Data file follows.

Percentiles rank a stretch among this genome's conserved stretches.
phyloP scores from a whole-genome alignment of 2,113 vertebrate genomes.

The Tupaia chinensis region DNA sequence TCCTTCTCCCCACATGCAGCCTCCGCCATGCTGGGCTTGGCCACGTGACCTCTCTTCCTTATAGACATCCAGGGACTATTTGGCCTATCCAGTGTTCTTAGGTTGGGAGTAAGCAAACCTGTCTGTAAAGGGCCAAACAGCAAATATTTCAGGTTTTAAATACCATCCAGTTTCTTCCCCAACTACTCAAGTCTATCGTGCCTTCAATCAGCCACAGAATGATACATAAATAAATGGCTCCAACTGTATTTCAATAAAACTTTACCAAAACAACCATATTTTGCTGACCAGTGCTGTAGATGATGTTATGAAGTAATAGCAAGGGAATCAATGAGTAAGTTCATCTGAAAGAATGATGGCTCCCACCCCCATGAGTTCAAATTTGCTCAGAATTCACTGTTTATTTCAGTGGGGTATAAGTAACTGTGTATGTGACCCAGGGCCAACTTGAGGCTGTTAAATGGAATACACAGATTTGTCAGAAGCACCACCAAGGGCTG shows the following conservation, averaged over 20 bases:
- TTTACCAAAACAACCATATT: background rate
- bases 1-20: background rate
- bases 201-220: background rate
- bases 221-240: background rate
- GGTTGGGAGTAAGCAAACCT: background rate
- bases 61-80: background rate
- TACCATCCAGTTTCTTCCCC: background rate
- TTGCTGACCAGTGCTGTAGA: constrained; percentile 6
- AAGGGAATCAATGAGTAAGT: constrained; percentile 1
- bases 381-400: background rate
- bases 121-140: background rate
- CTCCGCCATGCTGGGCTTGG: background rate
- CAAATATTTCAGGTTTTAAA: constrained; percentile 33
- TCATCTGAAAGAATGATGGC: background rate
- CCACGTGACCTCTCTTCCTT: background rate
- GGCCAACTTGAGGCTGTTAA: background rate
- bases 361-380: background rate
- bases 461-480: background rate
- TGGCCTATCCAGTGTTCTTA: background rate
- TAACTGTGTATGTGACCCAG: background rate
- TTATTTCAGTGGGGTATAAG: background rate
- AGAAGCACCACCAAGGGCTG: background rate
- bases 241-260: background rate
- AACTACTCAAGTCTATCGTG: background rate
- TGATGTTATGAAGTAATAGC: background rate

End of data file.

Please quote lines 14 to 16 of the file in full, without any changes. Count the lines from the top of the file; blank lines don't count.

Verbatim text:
- bases 121-140: background rate
- CTCCGCCATGCTGGGCTTGG: background rate
- CAAATATTTCAGGTTTTAAA: constrained; percentile 33